- Blind: Occurs when the app is vulnerable to SQL injection, but only shows generic error messages (rather than detailed error messages or the results of the query). One way to access information is to use true/false queries and extract information one question at a time. Another option is to send a command which asks the database to wait a specific amount of time before returning a response. Depending on how long the database takes to respond with an error message, the attacker can infer whether or not the command returned true or false.
- UNION: Leverages the UNION operator to retrieve data from multiple tables in the database.
- Out of Band: Relatively uncommon, but occurs when an attacker can't receive a response to their command in the same channel they submitted it. Instead, it relies upon a server's ability to use another protocol (like HTTP or DNS) to deliver the responses to an attacker's query.
Prepared statements (with parameterized queries): Parameterized queries require developers to define all SQL code and pass each parameter to the query later. Then, the database can distinguish between code and data, regardless of user input. For example, if an attacker entered the name "Robert'); DROP TABLE Students;–-" the parameterized query would no longer be vulnerable and would instead look for a name which literally matched the entire string "Robert'); DROP TABLE Students;–-". The benefit of prepared statements is that SQL code stays within the application, making it (mostly) database independent.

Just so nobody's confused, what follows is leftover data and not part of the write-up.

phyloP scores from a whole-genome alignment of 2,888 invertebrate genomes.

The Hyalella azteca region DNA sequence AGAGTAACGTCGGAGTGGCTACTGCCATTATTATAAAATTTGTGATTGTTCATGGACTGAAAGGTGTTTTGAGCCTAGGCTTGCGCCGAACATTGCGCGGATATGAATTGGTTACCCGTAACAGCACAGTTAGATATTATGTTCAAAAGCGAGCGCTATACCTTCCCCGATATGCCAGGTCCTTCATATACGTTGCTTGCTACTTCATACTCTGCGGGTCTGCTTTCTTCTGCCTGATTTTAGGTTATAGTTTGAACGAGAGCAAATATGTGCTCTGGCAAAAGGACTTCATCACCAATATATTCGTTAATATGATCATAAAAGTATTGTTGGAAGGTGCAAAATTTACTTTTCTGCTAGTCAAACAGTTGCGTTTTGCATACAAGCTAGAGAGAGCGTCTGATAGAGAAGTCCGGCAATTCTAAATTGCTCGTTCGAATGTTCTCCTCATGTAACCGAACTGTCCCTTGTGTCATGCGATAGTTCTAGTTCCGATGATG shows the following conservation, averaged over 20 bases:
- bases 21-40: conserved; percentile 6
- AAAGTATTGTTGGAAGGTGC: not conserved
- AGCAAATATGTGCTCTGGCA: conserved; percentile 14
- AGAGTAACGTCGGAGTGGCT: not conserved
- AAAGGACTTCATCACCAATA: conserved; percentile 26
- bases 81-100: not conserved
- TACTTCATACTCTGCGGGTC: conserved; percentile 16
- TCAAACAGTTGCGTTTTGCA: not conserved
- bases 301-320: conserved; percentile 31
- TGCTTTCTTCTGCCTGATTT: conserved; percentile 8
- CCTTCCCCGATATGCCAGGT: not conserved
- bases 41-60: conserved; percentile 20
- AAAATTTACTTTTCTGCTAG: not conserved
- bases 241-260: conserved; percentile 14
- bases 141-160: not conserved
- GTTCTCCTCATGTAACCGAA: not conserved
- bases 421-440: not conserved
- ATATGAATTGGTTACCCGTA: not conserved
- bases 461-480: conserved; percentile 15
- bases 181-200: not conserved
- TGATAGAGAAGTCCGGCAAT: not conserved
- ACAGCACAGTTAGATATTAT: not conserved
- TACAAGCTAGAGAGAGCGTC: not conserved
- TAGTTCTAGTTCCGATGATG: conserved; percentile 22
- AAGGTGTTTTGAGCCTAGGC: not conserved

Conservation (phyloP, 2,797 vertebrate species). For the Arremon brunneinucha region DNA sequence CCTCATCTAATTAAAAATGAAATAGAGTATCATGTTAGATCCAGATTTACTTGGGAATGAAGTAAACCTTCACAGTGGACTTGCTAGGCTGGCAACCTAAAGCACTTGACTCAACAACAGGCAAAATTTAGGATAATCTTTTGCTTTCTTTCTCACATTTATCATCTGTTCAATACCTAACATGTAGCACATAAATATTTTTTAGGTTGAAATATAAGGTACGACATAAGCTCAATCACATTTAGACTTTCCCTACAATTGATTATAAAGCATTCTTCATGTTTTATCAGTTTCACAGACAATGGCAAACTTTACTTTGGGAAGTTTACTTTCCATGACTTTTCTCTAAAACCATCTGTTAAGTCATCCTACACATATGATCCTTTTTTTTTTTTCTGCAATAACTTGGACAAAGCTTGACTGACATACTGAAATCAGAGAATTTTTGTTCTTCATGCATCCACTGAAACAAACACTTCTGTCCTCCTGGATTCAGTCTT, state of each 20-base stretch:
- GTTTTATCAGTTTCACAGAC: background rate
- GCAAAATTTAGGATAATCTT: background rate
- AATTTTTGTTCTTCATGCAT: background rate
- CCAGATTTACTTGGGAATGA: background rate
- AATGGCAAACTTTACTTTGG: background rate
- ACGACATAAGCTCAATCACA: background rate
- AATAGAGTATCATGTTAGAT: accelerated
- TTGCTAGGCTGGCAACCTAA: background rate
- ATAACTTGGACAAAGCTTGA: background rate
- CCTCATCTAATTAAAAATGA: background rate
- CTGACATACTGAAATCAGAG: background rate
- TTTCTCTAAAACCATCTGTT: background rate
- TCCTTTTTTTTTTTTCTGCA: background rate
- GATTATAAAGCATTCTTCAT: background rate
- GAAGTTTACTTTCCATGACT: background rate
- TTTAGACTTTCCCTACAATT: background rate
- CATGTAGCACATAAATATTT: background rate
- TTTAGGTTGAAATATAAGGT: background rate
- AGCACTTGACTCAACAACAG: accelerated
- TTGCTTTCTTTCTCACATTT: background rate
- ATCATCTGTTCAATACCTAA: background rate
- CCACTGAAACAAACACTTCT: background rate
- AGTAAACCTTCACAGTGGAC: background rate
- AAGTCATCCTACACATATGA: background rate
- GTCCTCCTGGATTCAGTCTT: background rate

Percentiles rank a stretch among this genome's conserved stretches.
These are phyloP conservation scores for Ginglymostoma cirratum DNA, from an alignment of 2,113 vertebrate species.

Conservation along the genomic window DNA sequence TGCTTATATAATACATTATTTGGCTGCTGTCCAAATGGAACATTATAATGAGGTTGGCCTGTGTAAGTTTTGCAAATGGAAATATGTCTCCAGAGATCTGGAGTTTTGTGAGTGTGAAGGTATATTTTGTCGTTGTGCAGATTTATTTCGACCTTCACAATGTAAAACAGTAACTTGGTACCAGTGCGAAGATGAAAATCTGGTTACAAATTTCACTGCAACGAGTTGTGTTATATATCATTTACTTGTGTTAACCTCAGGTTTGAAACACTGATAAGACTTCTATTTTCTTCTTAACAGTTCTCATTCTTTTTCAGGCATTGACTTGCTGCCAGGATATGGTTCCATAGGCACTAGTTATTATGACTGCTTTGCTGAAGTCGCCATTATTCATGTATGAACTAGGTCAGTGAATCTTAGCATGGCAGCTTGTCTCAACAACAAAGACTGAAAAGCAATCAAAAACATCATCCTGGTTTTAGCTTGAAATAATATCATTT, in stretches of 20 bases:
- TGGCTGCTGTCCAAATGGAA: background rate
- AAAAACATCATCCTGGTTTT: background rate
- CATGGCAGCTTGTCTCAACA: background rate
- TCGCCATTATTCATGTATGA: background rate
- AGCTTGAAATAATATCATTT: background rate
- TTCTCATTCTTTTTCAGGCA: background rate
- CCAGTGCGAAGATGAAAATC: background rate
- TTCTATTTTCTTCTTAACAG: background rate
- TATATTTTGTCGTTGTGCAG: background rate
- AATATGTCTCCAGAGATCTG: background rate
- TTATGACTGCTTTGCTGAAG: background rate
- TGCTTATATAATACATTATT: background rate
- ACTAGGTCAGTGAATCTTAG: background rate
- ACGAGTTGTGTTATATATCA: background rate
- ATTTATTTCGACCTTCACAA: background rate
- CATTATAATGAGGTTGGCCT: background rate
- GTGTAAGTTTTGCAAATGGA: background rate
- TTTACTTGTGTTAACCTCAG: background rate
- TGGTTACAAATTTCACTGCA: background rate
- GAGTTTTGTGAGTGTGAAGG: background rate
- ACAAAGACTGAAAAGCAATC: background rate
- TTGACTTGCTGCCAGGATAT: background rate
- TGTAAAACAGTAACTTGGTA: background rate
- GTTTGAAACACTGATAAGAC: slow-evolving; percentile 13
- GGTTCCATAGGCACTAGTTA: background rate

This can harm performance, in rare cases. If it does, the developer will need to strongly validate all data or escape all user supplied input using an escaping routine specific to the database.
Stored procedures: Stored procedures are pre-created SQL statements with parameters which do not include any dynamic SQL generation (it can be done, but should not be). In order to set up stored procedures, developers need to build SQL statements with parameters for any needed inputs.